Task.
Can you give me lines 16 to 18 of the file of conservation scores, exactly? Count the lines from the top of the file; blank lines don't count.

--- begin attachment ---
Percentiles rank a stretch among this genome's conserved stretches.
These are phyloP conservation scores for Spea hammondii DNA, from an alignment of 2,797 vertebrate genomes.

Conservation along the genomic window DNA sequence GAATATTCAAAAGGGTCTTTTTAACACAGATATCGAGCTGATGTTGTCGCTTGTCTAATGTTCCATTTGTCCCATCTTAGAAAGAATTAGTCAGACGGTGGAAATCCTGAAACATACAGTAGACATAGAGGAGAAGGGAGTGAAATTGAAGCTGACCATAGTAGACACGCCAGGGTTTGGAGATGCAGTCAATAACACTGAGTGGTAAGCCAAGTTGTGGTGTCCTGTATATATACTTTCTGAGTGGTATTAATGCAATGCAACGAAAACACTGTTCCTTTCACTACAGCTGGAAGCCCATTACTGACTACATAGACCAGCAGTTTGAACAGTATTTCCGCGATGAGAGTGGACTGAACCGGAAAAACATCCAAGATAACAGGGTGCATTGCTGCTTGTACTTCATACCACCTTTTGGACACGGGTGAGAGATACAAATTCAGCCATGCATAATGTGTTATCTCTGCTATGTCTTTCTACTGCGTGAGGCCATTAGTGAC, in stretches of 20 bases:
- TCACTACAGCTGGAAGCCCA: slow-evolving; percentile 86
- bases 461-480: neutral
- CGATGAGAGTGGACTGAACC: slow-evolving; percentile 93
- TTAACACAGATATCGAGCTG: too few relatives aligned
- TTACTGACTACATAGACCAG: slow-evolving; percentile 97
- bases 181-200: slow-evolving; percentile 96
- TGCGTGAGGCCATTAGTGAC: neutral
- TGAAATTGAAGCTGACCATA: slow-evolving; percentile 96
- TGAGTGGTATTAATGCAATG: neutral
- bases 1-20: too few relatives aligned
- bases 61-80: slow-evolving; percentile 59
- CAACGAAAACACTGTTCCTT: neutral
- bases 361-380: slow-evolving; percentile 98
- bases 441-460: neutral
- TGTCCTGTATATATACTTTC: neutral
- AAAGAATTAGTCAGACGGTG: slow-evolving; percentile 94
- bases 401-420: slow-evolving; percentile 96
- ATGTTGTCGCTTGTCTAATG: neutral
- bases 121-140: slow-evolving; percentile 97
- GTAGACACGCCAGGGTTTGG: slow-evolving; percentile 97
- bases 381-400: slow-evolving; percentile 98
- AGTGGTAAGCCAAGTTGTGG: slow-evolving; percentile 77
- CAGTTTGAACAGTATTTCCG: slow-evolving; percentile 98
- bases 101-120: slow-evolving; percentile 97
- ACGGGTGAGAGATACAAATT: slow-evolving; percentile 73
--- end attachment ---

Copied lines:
- bases 361-380: slow-evolving; percentile 98
- bases 441-460: neutral
- TGTCCTGTATATATACTTTC: neutral